Plans that let you catch falling markets

Plans that let you catch falling markets
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First Published: Mon, May 31 2010. 10 53 PM IST

Updated: Mon, May 31 2010. 10 53 PM IST
Wouldn’t you love to buy equities when the equity market is at a low and sell when they reach a high? As picture perfect a strategy as it sounds, it’s easier said than done. For one, you need to get your points of entry and exit right. Two, the markets can be volatile and by the time you realize that, you could miss your chance.
To counter this volatility, mutual funds offer tools such as systematic investment plans (SIP) and systematic transfer plans (STP) that allow you to buy more units in falling markets and less units in rising markets automatically without you having to track the markets with a microscope.
But a new product in the market goes a step further: put more money (and, therefore, also buy more units) in falling markets and less money in rising markets. While Benchmark Asset Management Co. Ltd calls it value investing plan, or VIP, HDFC Asset Management Co. Ltd calls it HDFC Flex STP and Reliance Asset Management Co. Ltd calls it Reliance Smart STEP. While Reliance’s plan works on a formula that it refused to divulge, we take a look at what HDFC and Benchmark mutual funds have on offer.
HDFC Flex STP
This works quite like a typical STP, wherein you invest a lump sum in a liquid or debt fund and then shift the proceeds to an equity fund of your choice within the same fund house at fixed intervals over a period of time. But here’s where the similarity ends.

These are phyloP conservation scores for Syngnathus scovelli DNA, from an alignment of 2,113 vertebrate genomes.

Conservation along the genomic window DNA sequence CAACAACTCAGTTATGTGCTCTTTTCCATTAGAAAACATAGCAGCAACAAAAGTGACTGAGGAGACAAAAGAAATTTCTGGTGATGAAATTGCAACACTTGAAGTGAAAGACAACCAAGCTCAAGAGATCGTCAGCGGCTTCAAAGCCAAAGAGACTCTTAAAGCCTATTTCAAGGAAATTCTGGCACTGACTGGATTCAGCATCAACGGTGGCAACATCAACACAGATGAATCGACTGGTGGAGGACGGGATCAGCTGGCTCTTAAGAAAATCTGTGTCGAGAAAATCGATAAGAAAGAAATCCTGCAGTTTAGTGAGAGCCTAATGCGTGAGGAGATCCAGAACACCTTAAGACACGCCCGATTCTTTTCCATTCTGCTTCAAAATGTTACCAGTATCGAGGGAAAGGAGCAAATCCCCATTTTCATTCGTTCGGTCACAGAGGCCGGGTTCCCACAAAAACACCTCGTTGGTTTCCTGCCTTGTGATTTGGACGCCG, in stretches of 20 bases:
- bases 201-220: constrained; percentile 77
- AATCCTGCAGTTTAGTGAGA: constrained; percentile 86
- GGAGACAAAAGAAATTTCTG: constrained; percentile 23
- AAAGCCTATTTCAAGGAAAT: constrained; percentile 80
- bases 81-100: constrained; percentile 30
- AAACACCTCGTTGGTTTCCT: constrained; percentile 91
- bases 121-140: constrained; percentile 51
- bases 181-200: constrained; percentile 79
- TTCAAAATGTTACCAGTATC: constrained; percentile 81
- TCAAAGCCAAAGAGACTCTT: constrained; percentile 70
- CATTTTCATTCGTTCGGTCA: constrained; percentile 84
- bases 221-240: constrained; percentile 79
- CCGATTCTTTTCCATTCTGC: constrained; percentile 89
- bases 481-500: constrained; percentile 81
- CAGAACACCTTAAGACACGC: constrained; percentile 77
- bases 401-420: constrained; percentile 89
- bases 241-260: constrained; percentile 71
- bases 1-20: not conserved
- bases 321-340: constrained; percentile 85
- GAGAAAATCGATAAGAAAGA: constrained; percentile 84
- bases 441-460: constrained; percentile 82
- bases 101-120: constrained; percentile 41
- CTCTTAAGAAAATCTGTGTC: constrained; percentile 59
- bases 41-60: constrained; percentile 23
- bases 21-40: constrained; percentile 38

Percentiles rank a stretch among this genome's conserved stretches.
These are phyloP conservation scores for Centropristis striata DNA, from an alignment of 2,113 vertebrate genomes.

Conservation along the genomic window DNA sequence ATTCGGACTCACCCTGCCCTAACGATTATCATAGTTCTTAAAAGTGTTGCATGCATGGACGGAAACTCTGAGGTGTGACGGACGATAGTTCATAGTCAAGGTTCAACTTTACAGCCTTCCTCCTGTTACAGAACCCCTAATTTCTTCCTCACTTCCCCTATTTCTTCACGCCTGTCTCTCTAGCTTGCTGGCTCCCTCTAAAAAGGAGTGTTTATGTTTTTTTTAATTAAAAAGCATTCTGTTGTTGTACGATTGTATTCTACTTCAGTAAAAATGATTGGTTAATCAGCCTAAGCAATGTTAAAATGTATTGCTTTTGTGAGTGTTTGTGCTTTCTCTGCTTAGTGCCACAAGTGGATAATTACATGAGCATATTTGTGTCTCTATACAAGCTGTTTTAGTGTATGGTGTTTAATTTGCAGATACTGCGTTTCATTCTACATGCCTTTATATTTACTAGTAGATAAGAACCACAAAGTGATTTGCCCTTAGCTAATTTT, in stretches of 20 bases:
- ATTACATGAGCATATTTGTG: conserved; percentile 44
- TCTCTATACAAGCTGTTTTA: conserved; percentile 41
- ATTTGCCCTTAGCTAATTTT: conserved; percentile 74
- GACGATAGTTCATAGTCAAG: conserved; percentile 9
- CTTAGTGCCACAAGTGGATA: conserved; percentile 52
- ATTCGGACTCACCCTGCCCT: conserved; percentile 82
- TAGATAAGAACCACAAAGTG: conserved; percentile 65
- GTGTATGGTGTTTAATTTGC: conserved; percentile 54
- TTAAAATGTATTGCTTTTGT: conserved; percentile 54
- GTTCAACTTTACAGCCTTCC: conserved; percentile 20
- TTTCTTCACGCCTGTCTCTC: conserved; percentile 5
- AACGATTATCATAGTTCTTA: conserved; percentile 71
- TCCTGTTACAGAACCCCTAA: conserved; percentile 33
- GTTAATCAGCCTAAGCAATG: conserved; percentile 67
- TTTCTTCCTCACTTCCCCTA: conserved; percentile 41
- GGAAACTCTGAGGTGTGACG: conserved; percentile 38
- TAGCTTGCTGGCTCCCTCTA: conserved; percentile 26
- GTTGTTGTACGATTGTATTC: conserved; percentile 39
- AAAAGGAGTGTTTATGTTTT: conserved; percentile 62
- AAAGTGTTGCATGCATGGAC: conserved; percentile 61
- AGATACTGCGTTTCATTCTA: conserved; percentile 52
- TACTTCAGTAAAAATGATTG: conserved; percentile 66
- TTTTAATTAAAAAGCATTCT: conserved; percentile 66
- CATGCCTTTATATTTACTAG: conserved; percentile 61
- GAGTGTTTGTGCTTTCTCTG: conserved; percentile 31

As against a fixed amount that gets transferred, say every month, HDFC Flex STP transfers higher amounts when markets drop—and, therefore, the net asset values (NAV) of equity funds. A formula that takes into account what you have invested till now, the market value of that investment and the monthly predecided amount on which the quantum of the current investment depends.
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So, if the market value of investments is more than the cost price of the instalments made so far, the predetermined fixed instalment amount gets invested. However, if the market value is less than the cost of your investments, you put in more than what you had originally decided.
You can opt for any of the fund house’s debt schemes (liquid, ultra short-term, bond and so on) as well as its plan-vanilla diversified equity funds, including HDFC Prudence Fund, a balanced fund. You could choose daily, weekly, monthly or quarterly transfers.
Benchmark VIP
Benchmark VIP offers two choices. Like HDFC Flex STP, you can invest a lump sum in Benchmark Derivative Fund and choose to transfer systematically to Benchmark S&P CNX 500 Fund (BS500), an index fund. Or you could choose to start a SIP that would transfer amounts from your savings bank account at fixed intervals and invest the proceeds in BS500. Here’s how it works.
The fund assumes that you would, typically, invest a fixed amount every month that would grow at a rate of 15% a year, or 1.25% a month. The fund calls this the target amount. Right after you make your first instalment, the fund starts to monitor the actual rate of growth. If your corpus growth is less than your target growth, the fund transfers the balance amount (fixed amount plus something extra) in BS500. However, if the portfolio value is more than your target amount, nothing gets invested as your target is already said to have been achieved.